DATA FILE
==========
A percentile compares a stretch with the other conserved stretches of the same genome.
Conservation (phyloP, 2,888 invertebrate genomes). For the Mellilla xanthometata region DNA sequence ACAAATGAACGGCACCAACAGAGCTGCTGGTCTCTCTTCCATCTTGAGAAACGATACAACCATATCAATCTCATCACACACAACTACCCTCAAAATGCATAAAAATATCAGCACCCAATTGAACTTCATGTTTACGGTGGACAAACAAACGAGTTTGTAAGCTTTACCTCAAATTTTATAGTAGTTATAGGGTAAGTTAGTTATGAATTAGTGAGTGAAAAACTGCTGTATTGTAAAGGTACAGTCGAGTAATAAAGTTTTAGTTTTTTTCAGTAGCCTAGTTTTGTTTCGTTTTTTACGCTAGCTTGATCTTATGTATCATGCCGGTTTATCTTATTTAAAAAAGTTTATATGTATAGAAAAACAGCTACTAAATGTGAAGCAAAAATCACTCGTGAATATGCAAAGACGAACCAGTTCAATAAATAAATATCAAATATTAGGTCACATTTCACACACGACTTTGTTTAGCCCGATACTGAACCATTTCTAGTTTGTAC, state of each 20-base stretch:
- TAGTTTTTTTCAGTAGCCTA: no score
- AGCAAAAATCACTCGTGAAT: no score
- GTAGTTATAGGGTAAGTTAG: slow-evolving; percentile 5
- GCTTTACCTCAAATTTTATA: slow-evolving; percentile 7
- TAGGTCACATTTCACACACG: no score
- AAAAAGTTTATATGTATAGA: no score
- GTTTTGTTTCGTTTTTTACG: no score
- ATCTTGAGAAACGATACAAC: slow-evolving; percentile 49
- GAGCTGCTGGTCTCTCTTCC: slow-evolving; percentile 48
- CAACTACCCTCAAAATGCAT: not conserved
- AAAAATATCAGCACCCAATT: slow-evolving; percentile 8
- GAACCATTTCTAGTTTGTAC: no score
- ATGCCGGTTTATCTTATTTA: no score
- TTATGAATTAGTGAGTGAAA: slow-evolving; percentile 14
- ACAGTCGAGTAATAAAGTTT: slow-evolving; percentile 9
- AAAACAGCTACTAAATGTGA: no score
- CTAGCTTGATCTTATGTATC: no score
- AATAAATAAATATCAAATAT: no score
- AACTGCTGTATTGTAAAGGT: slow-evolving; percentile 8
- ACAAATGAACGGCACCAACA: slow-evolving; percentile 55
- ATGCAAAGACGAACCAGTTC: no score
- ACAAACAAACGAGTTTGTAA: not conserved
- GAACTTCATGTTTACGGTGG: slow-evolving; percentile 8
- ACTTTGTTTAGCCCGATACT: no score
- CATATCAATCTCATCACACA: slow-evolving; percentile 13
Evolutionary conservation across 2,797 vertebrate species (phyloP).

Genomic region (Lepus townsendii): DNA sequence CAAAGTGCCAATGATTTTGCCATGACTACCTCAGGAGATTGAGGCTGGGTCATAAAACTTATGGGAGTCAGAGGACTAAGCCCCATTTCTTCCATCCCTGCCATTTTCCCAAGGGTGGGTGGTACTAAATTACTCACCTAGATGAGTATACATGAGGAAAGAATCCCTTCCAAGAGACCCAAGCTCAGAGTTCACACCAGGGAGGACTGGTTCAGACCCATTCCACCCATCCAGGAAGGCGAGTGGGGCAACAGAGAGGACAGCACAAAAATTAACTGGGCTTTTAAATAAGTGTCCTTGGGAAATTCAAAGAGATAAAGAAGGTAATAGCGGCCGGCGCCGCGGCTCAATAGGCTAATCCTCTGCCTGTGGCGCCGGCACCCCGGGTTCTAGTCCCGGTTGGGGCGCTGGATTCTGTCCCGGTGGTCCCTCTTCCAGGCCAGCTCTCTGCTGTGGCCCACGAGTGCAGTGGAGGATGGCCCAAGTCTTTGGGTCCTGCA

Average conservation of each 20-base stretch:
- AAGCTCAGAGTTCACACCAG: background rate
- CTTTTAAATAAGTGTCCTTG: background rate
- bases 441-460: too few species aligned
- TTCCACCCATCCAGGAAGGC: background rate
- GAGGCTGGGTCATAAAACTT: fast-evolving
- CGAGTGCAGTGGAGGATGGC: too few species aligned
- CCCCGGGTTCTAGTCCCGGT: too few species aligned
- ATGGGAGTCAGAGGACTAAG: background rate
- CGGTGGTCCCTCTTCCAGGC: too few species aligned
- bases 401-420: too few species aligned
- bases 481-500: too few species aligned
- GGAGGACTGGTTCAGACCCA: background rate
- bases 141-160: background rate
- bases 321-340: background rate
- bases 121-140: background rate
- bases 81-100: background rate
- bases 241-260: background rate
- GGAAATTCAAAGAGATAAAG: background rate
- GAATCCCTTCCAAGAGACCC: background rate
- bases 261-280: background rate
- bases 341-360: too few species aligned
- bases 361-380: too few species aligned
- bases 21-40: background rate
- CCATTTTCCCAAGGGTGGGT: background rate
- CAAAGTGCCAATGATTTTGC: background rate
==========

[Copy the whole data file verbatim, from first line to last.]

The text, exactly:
A percentile compares a stretch with the other conserved stretches of the same genome.
Conservation (phyloP, 2,888 invertebrate genomes). For the Mellilla xanthometata region DNA sequence ACAAATGAACGGCACCAACAGAGCTGCTGGTCTCTCTTCCATCTTGAGAAACGATACAACCATATCAATCTCATCACACACAACTACCCTCAAAATGCATAAAAATATCAGCACCCAATTGAACTTCATGTTTACGGTGGACAAACAAACGAGTTTGTAAGCTTTACCTCAAATTTTATAGTAGTTATAGGGTAAGTTAGTTATGAATTAGTGAGTGAAAAACTGCTGTATTGTAAAGGTACAGTCGAGTAATAAAGTTTTAGTTTTTTTCAGTAGCCTAGTTTTGTTTCGTTTTTTACGCTAGCTTGATCTTATGTATCATGCCGGTTTATCTTATTTAAAAAAGTTTATATGTATAGAAAAACAGCTACTAAATGTGAAGCAAAAATCACTCGTGAATATGCAAAGACGAACCAGTTCAATAAATAAATATCAAATATTAGGTCACATTTCACACACGACTTTGTTTAGCCCGATACTGAACCATTTCTAGTTTGTAC, state of each 20-base stretch:
- TAGTTTTTTTCAGTAGCCTA: no score
- AGCAAAAATCACTCGTGAAT: no score
- GTAGTTATAGGGTAAGTTAG: slow-evolving; percentile 5
- GCTTTACCTCAAATTTTATA: slow-evolving; percentile 7
- TAGGTCACATTTCACACACG: no score
- AAAAAGTTTATATGTATAGA: no score
- GTTTTGTTTCGTTTTTTACG: no score
- ATCTTGAGAAACGATACAAC: slow-evolving; percentile 49
- GAGCTGCTGGTCTCTCTTCC: slow-evolving; percentile 48
- CAACTACCCTCAAAATGCAT: not conserved
- AAAAATATCAGCACCCAATT: slow-evolving; percentile 8
- GAACCATTTCTAGTTTGTAC: no score
- ATGCCGGTTTATCTTATTTA: no score
- TTATGAATTAGTGAGTGAAA: slow-evolving; percentile 14
- ACAGTCGAGTAATAAAGTTT: slow-evolving; percentile 9
- AAAACAGCTACTAAATGTGA: no score
- CTAGCTTGATCTTATGTATC: no score
- AATAAATAAATATCAAATAT: no score
- AACTGCTGTATTGTAAAGGT: slow-evolving; percentile 8
- ACAAATGAACGGCACCAACA: slow-evolving; percentile 55
- ATGCAAAGACGAACCAGTTC: no score
- ACAAACAAACGAGTTTGTAA: not conserved
- GAACTTCATGTTTACGGTGG: slow-evolving; percentile 8
- ACTTTGTTTAGCCCGATACT: no score
- CATATCAATCTCATCACACA: slow-evolving; percentile 13
Evolutionary conservation across 2,797 vertebrate species (phyloP).

Genomic region (Lepus townsendii): DNA sequence CAAAGTGCCAATGATTTTGCCATGACTACCTCAGGAGATTGAGGCTGGGTCATAAAACTTATGGGAGTCAGAGGACTAAGCCCCATTTCTTCCATCCCTGCCATTTTCCCAAGGGTGGGTGGTACTAAATTACTCACCTAGATGAGTATACATGAGGAAAGAATCCCTTCCAAGAGACCCAAGCTCAGAGTTCACACCAGGGAGGACTGGTTCAGACCCATTCCACCCATCCAGGAAGGCGAGTGGGGCAACAGAGAGGACAGCACAAAAATTAACTGGGCTTTTAAATAAGTGTCCTTGGGAAATTCAAAGAGATAAAGAAGGTAATAGCGGCCGGCGCCGCGGCTCAATAGGCTAATCCTCTGCCTGTGGCGCCGGCACCCCGGGTTCTAGTCCCGGTTGGGGCGCTGGATTCTGTCCCGGTGGTCCCTCTTCCAGGCCAGCTCTCTGCTGTGGCCCACGAGTGCAGTGGAGGATGGCCCAAGTCTTTGGGTCCTGCA

Average conservation of each 20-base stretch:
- AAGCTCAGAGTTCACACCAG: background rate
- CTTTTAAATAAGTGTCCTTG: background rate
- bases 441-460: too few species aligned
- TTCCACCCATCCAGGAAGGC: background rate
- GAGGCTGGGTCATAAAACTT: fast-evolving
- CGAGTGCAGTGGAGGATGGC: too few species aligned
- CCCCGGGTTCTAGTCCCGGT: too few species aligned
- ATGGGAGTCAGAGGACTAAG: background rate
- CGGTGGTCCCTCTTCCAGGC: too few species aligned
- bases 401-420: too few species aligned
- bases 481-500: too few species aligned
- GGAGGACTGGTTCAGACCCA: background rate
- bases 141-160: background rate
- bases 321-340: background rate
- bases 121-140: background rate
- bases 81-100: background rate
- bases 241-260: background rate
- GGAAATTCAAAGAGATAAAG: background rate
- GAATCCCTTCCAAGAGACCC: background rate
- bases 261-280: background rate
- bases 341-360: too few species aligned
- bases 361-380: too few species aligned
- bases 21-40: background rate
- CCATTTTCCCAAGGGTGGGT: background rate
- CAAAGTGCCAATGATTTTGC: background rate